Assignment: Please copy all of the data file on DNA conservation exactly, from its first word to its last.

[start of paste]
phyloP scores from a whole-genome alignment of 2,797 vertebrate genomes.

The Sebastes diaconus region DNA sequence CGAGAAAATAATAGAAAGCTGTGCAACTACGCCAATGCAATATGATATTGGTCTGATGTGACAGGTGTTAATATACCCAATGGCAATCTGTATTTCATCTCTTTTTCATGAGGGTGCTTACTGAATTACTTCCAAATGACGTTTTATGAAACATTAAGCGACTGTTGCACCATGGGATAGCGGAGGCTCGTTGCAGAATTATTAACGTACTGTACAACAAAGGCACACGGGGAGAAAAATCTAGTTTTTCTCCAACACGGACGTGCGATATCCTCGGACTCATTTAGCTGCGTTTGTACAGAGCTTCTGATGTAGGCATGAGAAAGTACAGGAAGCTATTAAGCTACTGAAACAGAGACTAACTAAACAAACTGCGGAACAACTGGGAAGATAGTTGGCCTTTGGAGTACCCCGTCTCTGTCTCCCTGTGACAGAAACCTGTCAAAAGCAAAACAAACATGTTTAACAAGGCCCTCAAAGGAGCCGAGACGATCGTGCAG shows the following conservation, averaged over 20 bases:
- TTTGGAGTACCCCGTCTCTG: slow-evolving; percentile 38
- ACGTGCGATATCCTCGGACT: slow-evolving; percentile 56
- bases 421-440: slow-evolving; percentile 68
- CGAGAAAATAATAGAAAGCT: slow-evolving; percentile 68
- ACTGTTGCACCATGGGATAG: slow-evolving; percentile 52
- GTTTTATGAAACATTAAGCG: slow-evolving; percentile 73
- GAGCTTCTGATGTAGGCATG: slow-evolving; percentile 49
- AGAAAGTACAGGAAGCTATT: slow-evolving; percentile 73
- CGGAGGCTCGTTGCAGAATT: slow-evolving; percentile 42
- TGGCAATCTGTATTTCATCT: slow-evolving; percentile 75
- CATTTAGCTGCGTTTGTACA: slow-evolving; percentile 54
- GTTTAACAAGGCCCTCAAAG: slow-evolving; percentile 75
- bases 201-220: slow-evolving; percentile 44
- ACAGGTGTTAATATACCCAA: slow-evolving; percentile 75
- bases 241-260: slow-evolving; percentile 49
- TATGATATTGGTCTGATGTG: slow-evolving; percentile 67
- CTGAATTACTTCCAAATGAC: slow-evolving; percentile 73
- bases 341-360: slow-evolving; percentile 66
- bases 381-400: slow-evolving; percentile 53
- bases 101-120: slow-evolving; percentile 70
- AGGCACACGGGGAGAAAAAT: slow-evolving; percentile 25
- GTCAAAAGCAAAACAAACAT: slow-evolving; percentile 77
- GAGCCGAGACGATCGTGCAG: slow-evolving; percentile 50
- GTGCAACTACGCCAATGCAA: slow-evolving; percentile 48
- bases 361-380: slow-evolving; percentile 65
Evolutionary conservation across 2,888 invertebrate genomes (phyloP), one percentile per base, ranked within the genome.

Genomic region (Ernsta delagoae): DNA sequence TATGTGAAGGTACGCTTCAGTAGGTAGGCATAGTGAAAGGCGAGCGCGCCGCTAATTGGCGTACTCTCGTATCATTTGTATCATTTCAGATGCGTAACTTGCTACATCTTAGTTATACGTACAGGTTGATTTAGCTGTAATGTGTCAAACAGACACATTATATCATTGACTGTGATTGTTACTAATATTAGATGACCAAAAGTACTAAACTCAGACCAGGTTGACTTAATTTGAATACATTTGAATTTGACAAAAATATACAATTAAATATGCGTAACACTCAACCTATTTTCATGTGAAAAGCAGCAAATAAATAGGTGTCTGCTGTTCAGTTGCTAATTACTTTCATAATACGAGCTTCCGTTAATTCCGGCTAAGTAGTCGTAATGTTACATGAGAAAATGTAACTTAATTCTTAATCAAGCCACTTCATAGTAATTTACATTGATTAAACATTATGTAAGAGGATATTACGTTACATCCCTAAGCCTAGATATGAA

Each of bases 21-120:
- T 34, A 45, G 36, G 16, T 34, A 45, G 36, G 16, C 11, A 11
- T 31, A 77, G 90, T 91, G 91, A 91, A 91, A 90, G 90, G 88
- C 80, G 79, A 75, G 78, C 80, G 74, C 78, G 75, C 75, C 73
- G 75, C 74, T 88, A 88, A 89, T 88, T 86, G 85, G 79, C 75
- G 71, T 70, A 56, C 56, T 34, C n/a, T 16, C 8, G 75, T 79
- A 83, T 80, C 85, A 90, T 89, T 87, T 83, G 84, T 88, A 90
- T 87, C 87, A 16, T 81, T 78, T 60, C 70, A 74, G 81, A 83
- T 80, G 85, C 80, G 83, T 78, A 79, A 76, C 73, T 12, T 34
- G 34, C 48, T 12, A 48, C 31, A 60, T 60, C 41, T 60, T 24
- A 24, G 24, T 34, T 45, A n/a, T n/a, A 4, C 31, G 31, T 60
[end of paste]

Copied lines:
phyloP scores from a whole-genome alignment of 2,797 vertebrate genomes.

The Sebastes diaconus region DNA sequence CGAGAAAATAATAGAAAGCTGTGCAACTACGCCAATGCAATATGATATTGGTCTGATGTGACAGGTGTTAATATACCCAATGGCAATCTGTATTTCATCTCTTTTTCATGAGGGTGCTTACTGAATTACTTCCAAATGACGTTTTATGAAACATTAAGCGACTGTTGCACCATGGGATAGCGGAGGCTCGTTGCAGAATTATTAACGTACTGTACAACAAAGGCACACGGGGAGAAAAATCTAGTTTTTCTCCAACACGGACGTGCGATATCCTCGGACTCATTTAGCTGCGTTTGTACAGAGCTTCTGATGTAGGCATGAGAAAGTACAGGAAGCTATTAAGCTACTGAAACAGAGACTAACTAAACAAACTGCGGAACAACTGGGAAGATAGTTGGCCTTTGGAGTACCCCGTCTCTGTCTCCCTGTGACAGAAACCTGTCAAAAGCAAAACAAACATGTTTAACAAGGCCCTCAAAGGAGCCGAGACGATCGTGCAG shows the following conservation, averaged over 20 bases:
- TTTGGAGTACCCCGTCTCTG: slow-evolving; percentile 38
- ACGTGCGATATCCTCGGACT: slow-evolving; percentile 56
- bases 421-440: slow-evolving; percentile 68
- CGAGAAAATAATAGAAAGCT: slow-evolving; percentile 68
- ACTGTTGCACCATGGGATAG: slow-evolving; percentile 52
- GTTTTATGAAACATTAAGCG: slow-evolving; percentile 73
- GAGCTTCTGATGTAGGCATG: slow-evolving; percentile 49
- AGAAAGTACAGGAAGCTATT: slow-evolving; percentile 73
- CGGAGGCTCGTTGCAGAATT: slow-evolving; percentile 42
- TGGCAATCTGTATTTCATCT: slow-evolving; percentile 75
- CATTTAGCTGCGTTTGTACA: slow-evolving; percentile 54
- GTTTAACAAGGCCCTCAAAG: slow-evolving; percentile 75
- bases 201-220: slow-evolving; percentile 44
- ACAGGTGTTAATATACCCAA: slow-evolving; percentile 75
- bases 241-260: slow-evolving; percentile 49
- TATGATATTGGTCTGATGTG: slow-evolving; percentile 67
- CTGAATTACTTCCAAATGAC: slow-evolving; percentile 73
- bases 341-360: slow-evolving; percentile 66
- bases 381-400: slow-evolving; percentile 53
- bases 101-120: slow-evolving; percentile 70
- AGGCACACGGGGAGAAAAAT: slow-evolving; percentile 25
- GTCAAAAGCAAAACAAACAT: slow-evolving; percentile 77
- GAGCCGAGACGATCGTGCAG: slow-evolving; percentile 50
- GTGCAACTACGCCAATGCAA: slow-evolving; percentile 48
- bases 361-380: slow-evolving; percentile 65
Evolutionary conservation across 2,888 invertebrate genomes (phyloP), one percentile per base, ranked within the genome.

Genomic region (Ernsta delagoae): DNA sequence TATGTGAAGGTACGCTTCAGTAGGTAGGCATAGTGAAAGGCGAGCGCGCCGCTAATTGGCGTACTCTCGTATCATTTGTATCATTTCAGATGCGTAACTTGCTACATCTTAGTTATACGTACAGGTTGATTTAGCTGTAATGTGTCAAACAGACACATTATATCATTGACTGTGATTGTTACTAATATTAGATGACCAAAAGTACTAAACTCAGACCAGGTTGACTTAATTTGAATACATTTGAATTTGACAAAAATATACAATTAAATATGCGTAACACTCAACCTATTTTCATGTGAAAAGCAGCAAATAAATAGGTGTCTGCTGTTCAGTTGCTAATTACTTTCATAATACGAGCTTCCGTTAATTCCGGCTAAGTAGTCGTAATGTTACATGAGAAAATGTAACTTAATTCTTAATCAAGCCACTTCATAGTAATTTACATTGATTAAACATTATGTAAGAGGATATTACGTTACATCCCTAAGCCTAGATATGAA

Each of bases 21-120:
- T 34, A 45, G 36, G 16, T 34, A 45, G 36, G 16, C 11, A 11
- T 31, A 77, G 90, T 91, G 91, A 91, A 91, A 90, G 90, G 88
- C 80, G 79, A 75, G 78, C 80, G 74, C 78, G 75, C 75, C 73
- G 75, C 74, T 88, A 88, A 89, T 88, T 86, G 85, G 79, C 75
- G 71, T 70, A 56, C 56, T 34, C n/a, T 16, C 8, G 75, T 79
- A 83, T 80, C 85, A 90, T 89, T 87, T 83, G 84, T 88, A 90
- T 87, C 87, A 16, T 81, T 78, T 60, C 70, A 74, G 81, A 83
- T 80, G 85, C 80, G 83, T 78, A 79, A 76, C 73, T 12, T 34
- G 34, C 48, T 12, A 48, C 31, A 60, T 60, C 41, T 60, T 24
- A 24, G 24, T 34, T 45, A n/a, T n/a, A 4, C 31, G 31, T 60